The Chess World Has Been Rocked By A Major Cheating Scandal
(Photo by Dean Mouhtaropoulos/Getty Images
— 8 September 2022

The Chess World Has Been Rocked By A Major Cheating Scandal

— 8 September 2022
Garry Lu
Garry Lu

At age 13, Magnus Carlsen was already destined for greatness. At a time when most tweens would be primarily concerned about high school, the Norwegian child prodigy had become a bona fide chess grandmaster.

In the years since, Carlsen has also become a five-time World Chess Champion, earned the position of #1 in the FIDE rankings (which he has held since 2011), as well as achieved the highest ELO rating in chess history with 2882. Magnus Carlsen wasn’t meant to lose to someone like Hans Niemann — until he did.

After a stunning upset defeat at the hands of 19-year-old American chess grandmaster, who has admitted to previous instances of cheating in online chess (to the point of being blacklisted from, Carlsen abruptly withdrew from the ongoing 2022 Sinquefield Cup tournament hosted in St Louis, Missouri.

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“Stunning upset” actually doesn’t even begin to describe it. Given Carlsen had played 53 classical matches without a single loss – plus the sheer gulf in ratings and accomplishments between he and Niemann; the fact Niemann had a statistical disadvantage by opting to play the black side – this would be like watching Jake Paul KO Canelo Alvarez.

“I’ve withdrawn from the tournament. I’ve always enjoyed playing in the St Louis Chess Club and hope to be back in the future,” tweeted Magnus Carlsen, attached to a video clip football manager Jose Mourinho, wherein the latter says, “If I speak, I am in big trouble.”

Widespread speculation ensued. And not just from your everyday armchair spectator. Journalists… pundits… fellow grandmasters… even casuals who wouldn’t otherwise give a damn about chess (present company included). As noted by FIDE Director-General Emil Sutovsky, Carlsen isn’t one to ever rage quit out of ego or petty spite.

“He must have had a compelling reason, or at least he believes he has it,” Sutovsky wrote on Twitter.

“Don’t call him a sore loser or disrespectful. I shall not speculate on the reasons for his withdrawal, but probably would expect a tournament director to air them.”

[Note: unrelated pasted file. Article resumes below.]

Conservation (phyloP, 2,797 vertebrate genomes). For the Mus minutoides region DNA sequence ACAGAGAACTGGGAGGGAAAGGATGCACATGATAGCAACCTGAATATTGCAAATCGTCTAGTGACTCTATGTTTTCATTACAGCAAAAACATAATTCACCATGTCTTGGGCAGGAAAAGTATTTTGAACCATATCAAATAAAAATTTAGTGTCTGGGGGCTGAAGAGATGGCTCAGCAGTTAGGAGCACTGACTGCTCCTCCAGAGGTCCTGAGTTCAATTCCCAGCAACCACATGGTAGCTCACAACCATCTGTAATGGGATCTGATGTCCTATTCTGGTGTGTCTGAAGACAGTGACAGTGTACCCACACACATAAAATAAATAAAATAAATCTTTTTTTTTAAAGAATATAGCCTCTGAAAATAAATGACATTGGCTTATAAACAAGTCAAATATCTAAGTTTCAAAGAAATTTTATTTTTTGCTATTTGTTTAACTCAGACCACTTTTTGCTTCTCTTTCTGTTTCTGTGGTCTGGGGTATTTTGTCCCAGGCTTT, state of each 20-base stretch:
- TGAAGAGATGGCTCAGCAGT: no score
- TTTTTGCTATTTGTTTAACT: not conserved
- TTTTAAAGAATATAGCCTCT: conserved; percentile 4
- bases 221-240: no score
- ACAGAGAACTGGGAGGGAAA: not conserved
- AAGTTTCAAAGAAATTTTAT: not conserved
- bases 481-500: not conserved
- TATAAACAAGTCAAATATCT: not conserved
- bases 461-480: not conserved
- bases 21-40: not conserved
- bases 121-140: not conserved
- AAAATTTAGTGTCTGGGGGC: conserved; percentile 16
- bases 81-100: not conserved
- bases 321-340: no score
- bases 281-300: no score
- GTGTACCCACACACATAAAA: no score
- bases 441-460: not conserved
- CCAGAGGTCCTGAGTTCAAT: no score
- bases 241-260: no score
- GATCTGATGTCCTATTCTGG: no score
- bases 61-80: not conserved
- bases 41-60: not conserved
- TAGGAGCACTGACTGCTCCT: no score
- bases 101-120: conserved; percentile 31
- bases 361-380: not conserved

Something was definitely up. Reddit’s r/chess was sent into a whirlwind. Rumours even suggested someone from Carlsen’s camp had leaked his closely-guarded opening preparation. Everyone – literally everyone – came up with their own conspiracy theories.

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While Carlsen himself has still yet to elaborate on the meaning behind his cryptic tweet, the general consensus is that something was rotten in St Louis.

“Magnus would never [withdraw] in a million years,” said grandmaster and world’s highest-rated blitz player Hikaru Nakamura.

“He just doesn’t do that. He’s the ultimate competitor, he’s a world champion.”

“He wouldn’t do this unless he really strongly believes Hans is cheating with a very strong conviction. I think he just thinks Hans is just cheating, straight out.”

So how would someone cheat in professional over-the-board (OTB) chess? Short of learning your opponent’s exact move as several believe Nieman has, according to Vice, elaborate but very plausible tech:

One recent proof of concept involved using vibration-based buttons in a player’s shoes to communicate with a Raspberry Pi Zero running the open source Stockfish chess engine hidden somewhere in the player’s clothing. In a writeup of that proof-of-concept, the device’s designer wrote that “I was planning to recruit a ‘plausibly-good’ chess player to use the shoes to win the world championship,” and that he was planning on creating an updated version of the cheating device: ‘This proof-of-concept only needed to fool my mates, in a pub, for the duration of two games. To win the world championships we’re going to have to get much more serious.’ That post has gone viral on Hacker News, though there is no evidence that this device or any other was used by Nieman.

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On Monday, Sinquefield Cup organisers announced additional anti-cheating precautions, including a 15-minute delay in the broadcast of the moves, increased radio-frequency identification checks, as well as metal scanners. Because this isn’t just about reputation. There’s also US$500,000 in prize money at stake here. But is it too little too late? Or is everyone simply overreacting to a freak occurrence.

Hans Niemann, of course, has dismissed all accusations, and even offered to “strip naked” before a proposed rematch against Magnus Carlsen. But at this stage, it’s beyond convincing the chess world’s Tiger Woods, and fast becoming about surviving the court of public opinion.

“Do any fair play checking you want, I don’t care because I know that I’m clean,” Neimann told chess commentator Alejandro Ramirez.

“They want me to strip fully naked? I’ll do it. I don’t care because I know I know that I’m clean and I’m willing to subject myself to what you want me to play.”

“It must be embarrassing for the world champion to lose to an idiot like me… I feel bad for him.”

Godspeed, you crazy zoomer.

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Garry Lu
After stretching his legs with companies such as The Motley Fool and the odd marketing agency, Garry joined Boss Hunting in 2019 as a fully-fledged Content Specialist. In 2021, he was promoted to News Editor. Garry proudly retains a blue belt in Brazilian Jiu-Jitsu, black bruises from Muay Thai, as well as a black belt in all things pop culture. Drop him a line at [email protected]


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